We responsibly source and manufacture our goods using only natural and recycled materials. We carefully consider each provider in our supply chain, and every material in our products. We craft the highest quality, longest lasting product possible, while carefully considering the carbon footprint of everything we produce. We are primarily working with vegetable tanned leather to call attention to the myriad of environmental, and public health issues, from chrome tanned leather production. Read more about why we launched by working with vegetable tanned leather in our FAQs section here.
As we’ve grown, we’ve incorporated materials like our blend of recycled plastic and upcycled cotton, and our sugar cane paper journals. As we continue growing, we’ll incorporate fiber from the camelid family (Llama, Alpaca, Vicuña and Guanaco), Andean plant fiber, and more.
Full Grain, Vegetable Tanned Leather
Vegetable Tanned Leather:
Our leather is vegetable tanned using tannins from Quebracho & Mimosa trees. Quebracho & Mimosa trees are native to the Andean region. The bark and pods from these trees are ground to create a powder of concentrated tannins. The hides are placed in the wooden tumbler and mixed with the natural Quebracho & Mimosa tannins for several days, until they come out a beautiful beige color. Vegetable tanning is safe for the environment, and leatherworkers.
Learn more: What is Vegetable Tanned Leather?
Chrome Tanned Leather:
90% of leather in the world is chrome tanned. Chrome tanned leather damages the environment, and is dangerous for the health of leatherworkers. Chrome tanned leather is significantly faster and cheaper to produce than vegetable tanned leather. The cheap, expedient production is unfortunately why it is so widely used, despite its list of negative externalities. Read more below about chrome tanned leather, and its damaging effects on the environment, and leatherworkers.
Vegan leather is made from leather alternatives, commonly polyurethane. Our vegetable tanned leather is high-quality cowhide leather, sourced from a single abattoir. We are always learning more about the development of new leather alternatives, and are particularly excited about the potential of cactus leather, and mycelium leather. Read more about the risks of polyurethane leather, and the exciting developments of other vegan leathers.
Full Grain Leather:
Full grain leather leaves the entire hide intact, without removing the strongest part of the hide which is the outer grain. The grain is the outermost protective layer of the hide, giving leather its durability and longevity.The outer grain shows marks and blemishes from a cow’s life, like branding marks for example. We don’t use the leather pieces with branding marks, except to make items for ourselves, we think it’s cool. A lot of companies sand down, or even split the leather to produce a uniform, blemish free surface, doing so compromises the quality and longevity of the leather. We use full grain leather to extend the life of our leather goods, and help them age with beauty. Full grain, vegetable tanned leather develops a patina, meaning it darkens and softens with exposure to sunlight, oxygen, and the natural oils from your hands. Learn about what’s being passed off as “genuine leather” these days, and the differences between full grain leather and other kinds of leather below.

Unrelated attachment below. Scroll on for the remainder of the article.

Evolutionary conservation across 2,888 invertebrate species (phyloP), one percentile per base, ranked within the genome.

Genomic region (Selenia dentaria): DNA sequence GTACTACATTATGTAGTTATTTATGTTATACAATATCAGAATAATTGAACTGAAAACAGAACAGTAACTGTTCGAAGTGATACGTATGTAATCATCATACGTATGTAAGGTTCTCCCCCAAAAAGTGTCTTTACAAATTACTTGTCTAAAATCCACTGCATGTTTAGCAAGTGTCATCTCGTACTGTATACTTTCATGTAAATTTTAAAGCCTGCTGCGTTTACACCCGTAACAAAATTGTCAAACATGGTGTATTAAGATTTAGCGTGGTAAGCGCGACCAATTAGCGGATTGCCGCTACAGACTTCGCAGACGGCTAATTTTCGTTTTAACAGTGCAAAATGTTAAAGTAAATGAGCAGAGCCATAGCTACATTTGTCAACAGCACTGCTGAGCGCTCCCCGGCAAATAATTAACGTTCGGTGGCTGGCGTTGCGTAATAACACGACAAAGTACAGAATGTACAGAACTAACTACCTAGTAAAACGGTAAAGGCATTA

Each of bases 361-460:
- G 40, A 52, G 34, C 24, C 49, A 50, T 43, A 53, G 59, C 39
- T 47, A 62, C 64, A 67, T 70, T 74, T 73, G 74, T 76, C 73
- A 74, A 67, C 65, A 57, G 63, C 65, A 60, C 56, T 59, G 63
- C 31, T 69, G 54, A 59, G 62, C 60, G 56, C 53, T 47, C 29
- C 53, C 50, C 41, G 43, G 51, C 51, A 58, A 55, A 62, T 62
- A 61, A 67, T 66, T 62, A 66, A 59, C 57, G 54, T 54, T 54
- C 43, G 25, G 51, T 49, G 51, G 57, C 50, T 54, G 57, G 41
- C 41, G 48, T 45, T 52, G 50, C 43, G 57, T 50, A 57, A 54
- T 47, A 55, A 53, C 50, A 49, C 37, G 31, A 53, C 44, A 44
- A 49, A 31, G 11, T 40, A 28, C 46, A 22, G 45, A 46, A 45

Learn more: What is Full Grain Leather?
Recycled Plastic Thread
We’re quite literally drowning in an ocean of plastic. Not only is the ocean filled with visible plastics like water and soda bottles, but microplastics actually make up the largest percentage of waste in our oceans. Microplastics can come from synthetic clothing, like polyester, that come off in the washing machine, and make their way into our waterways. These microplastics end up climbing the food chain, and concentrate in larger fish, which we in return eat. How’s that for a disgusting closed-loop cycle? Removing existing plastic from the environment, and turning it into a long lasting, high quality product, is a top priority at Alta Andina. We’re thrilled to be working with a blend of recycled plastic thread (PET or polyurethane tetrate) and upcycled cotton, producing a canvas like material that’s durable and sustainable.
Cotton is one of the most widely used materials in the world. Due to the substantial amount of water used to grow cotton, it is a commodity we cannot afford to keep using at the current rate of consumption. Fast fashion retailers throw out a large majority of their unsold product lines, which amounts to completely wasting all the water that went into growing the cotton that produced the discarded clothes. Small pieces of cotton that are too small for individual garments can be swept off factory floors, and repurposed into cotton thread. We use that thread to weave with recycled plastic, creating our canvas like material. By using this otherwise discarded cotton, we help reduce demand for new cotton, while helping get the most out of each drop of water used to grow cotton.
Hardware can make or break a product. High-quality hardware stands the test of time and is enjoyable to use. We utilize bronze clips, brass key rings, brass snaps, and copper rivets. Each rivett is hammered in by hand, and therefore each one will flatten a bit differently. You may notice the slight variation rivet to rivet. To us, those little imperfections are what make the product perfect.
Sugar Cane Paper Journals
Our leather journal covers include Alta Andina’s own sugar cane paper journals. Sugar cane paper is made from the otherwise wasted byproduct of sugar production, and has a lower carbon footprint than recycled tree paper. Isn’t that sweet?
Our product boxes are made with 100% recycled cardboard. We use the same sugar cane paper for our product insert booklets that we use in our journals.